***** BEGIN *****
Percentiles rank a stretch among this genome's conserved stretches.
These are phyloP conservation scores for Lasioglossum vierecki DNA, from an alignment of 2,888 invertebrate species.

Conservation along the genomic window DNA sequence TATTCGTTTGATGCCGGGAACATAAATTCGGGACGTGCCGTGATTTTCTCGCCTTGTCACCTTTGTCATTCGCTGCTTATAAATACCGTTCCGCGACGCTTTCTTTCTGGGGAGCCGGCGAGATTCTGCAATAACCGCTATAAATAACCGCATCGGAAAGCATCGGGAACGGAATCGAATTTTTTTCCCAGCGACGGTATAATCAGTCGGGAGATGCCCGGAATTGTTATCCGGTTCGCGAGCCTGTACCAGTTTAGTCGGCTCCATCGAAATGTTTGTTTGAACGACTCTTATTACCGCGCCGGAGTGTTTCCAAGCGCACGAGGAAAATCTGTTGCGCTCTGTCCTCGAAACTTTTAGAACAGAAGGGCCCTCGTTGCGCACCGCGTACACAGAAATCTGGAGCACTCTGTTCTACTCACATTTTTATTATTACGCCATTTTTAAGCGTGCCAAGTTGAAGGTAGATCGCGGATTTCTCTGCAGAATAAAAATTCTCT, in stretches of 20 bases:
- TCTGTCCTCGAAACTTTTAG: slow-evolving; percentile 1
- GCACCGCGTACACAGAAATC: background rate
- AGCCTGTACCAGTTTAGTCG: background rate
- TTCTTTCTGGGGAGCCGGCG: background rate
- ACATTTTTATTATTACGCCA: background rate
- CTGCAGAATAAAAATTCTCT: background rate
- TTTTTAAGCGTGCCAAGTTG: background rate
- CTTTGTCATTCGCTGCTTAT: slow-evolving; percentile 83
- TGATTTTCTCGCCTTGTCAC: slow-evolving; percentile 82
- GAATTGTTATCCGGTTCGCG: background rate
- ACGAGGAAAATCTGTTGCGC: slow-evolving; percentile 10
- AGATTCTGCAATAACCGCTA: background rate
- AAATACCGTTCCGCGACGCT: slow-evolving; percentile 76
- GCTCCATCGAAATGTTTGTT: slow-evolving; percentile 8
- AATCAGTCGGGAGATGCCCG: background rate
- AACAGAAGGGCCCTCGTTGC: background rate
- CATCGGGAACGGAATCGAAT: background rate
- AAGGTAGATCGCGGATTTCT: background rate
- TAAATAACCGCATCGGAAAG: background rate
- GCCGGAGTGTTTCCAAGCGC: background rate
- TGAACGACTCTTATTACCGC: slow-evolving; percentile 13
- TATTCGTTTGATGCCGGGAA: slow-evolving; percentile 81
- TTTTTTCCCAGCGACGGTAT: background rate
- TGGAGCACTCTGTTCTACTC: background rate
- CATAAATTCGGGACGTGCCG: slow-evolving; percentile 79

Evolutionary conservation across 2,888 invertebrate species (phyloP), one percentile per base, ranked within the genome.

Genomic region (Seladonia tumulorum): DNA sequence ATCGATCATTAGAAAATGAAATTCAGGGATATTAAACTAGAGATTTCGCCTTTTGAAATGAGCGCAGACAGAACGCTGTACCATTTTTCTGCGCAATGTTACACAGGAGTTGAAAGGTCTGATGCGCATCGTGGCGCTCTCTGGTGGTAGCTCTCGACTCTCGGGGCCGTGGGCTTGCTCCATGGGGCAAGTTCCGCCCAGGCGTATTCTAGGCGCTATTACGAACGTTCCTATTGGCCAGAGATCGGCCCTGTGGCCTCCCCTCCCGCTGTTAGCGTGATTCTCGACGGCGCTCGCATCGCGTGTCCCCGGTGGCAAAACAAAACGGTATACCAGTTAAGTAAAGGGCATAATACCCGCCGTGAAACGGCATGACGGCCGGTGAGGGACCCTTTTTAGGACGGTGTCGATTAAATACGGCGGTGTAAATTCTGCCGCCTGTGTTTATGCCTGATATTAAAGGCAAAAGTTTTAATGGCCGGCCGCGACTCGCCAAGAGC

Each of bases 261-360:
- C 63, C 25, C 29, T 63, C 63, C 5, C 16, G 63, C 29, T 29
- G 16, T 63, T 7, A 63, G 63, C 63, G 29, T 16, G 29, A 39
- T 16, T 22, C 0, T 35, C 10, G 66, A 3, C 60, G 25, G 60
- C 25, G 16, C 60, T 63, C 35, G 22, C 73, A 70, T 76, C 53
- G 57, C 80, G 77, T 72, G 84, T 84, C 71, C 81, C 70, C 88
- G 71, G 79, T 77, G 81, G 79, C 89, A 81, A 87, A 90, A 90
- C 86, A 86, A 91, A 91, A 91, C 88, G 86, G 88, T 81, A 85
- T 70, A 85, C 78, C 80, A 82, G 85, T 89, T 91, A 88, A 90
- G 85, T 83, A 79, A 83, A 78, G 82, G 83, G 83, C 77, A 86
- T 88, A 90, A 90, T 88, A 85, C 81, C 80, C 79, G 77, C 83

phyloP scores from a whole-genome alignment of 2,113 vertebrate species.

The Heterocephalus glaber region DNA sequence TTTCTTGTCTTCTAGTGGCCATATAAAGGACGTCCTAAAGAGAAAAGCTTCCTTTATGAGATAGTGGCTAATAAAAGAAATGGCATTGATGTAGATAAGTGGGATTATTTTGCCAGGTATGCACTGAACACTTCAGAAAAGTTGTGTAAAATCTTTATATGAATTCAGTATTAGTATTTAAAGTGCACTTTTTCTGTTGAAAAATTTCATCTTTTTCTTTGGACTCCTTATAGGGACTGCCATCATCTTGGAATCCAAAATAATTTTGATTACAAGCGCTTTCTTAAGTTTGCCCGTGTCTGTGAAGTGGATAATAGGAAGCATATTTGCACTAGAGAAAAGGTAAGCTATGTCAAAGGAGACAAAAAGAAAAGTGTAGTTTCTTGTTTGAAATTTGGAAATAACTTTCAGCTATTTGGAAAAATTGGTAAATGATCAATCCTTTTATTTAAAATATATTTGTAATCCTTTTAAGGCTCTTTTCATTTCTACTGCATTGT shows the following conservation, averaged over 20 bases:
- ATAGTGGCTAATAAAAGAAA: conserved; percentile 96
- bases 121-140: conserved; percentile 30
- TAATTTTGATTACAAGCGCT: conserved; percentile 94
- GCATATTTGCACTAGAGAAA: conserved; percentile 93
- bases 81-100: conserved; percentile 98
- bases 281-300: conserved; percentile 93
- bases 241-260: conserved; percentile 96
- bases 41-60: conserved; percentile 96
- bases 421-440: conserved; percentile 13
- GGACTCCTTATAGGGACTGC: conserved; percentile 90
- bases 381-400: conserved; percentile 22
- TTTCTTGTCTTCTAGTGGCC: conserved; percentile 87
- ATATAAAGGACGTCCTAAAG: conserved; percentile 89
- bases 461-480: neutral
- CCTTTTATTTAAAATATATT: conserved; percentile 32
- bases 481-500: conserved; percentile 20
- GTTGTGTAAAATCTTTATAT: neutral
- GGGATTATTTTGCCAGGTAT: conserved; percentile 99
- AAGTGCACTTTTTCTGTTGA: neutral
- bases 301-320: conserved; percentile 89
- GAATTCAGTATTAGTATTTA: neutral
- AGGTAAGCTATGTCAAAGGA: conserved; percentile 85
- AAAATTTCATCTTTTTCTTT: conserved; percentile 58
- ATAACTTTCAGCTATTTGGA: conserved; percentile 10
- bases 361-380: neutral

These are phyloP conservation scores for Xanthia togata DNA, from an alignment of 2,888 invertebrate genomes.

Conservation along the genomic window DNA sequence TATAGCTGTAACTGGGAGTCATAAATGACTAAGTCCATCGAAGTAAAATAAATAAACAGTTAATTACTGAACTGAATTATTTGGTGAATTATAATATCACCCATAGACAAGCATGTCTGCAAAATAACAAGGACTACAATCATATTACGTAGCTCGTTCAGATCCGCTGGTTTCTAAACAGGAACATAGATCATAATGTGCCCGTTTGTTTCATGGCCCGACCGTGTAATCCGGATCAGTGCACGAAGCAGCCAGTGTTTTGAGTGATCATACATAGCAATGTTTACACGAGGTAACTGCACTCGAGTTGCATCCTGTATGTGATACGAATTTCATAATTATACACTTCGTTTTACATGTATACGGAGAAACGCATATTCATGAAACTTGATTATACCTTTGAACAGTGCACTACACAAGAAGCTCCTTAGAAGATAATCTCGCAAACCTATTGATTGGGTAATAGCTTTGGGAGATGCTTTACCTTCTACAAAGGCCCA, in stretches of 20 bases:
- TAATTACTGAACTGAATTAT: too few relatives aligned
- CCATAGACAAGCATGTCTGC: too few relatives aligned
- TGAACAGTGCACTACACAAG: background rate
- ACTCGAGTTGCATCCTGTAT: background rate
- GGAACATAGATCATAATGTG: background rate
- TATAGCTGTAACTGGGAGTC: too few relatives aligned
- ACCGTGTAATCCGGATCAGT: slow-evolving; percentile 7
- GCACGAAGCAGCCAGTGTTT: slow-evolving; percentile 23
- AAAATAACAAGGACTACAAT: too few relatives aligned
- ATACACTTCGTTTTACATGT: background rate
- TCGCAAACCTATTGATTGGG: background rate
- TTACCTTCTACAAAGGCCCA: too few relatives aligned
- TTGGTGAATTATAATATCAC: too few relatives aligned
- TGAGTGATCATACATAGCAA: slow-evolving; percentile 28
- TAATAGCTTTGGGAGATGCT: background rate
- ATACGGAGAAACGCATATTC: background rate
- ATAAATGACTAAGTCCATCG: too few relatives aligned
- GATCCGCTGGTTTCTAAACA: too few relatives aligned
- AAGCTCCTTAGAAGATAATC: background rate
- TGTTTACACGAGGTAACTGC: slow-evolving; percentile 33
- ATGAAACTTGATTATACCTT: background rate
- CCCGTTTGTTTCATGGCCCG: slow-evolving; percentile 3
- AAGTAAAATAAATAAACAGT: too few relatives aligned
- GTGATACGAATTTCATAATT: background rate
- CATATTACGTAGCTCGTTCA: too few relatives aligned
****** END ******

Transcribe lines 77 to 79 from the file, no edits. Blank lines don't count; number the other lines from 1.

- ACCGTGTAATCCGGATCAGT: slow-evolving; percentile 7
- GCACGAAGCAGCCAGTGTTT: slow-evolving; percentile 23
- AAAATAACAAGGACTACAAT: too few relatives aligned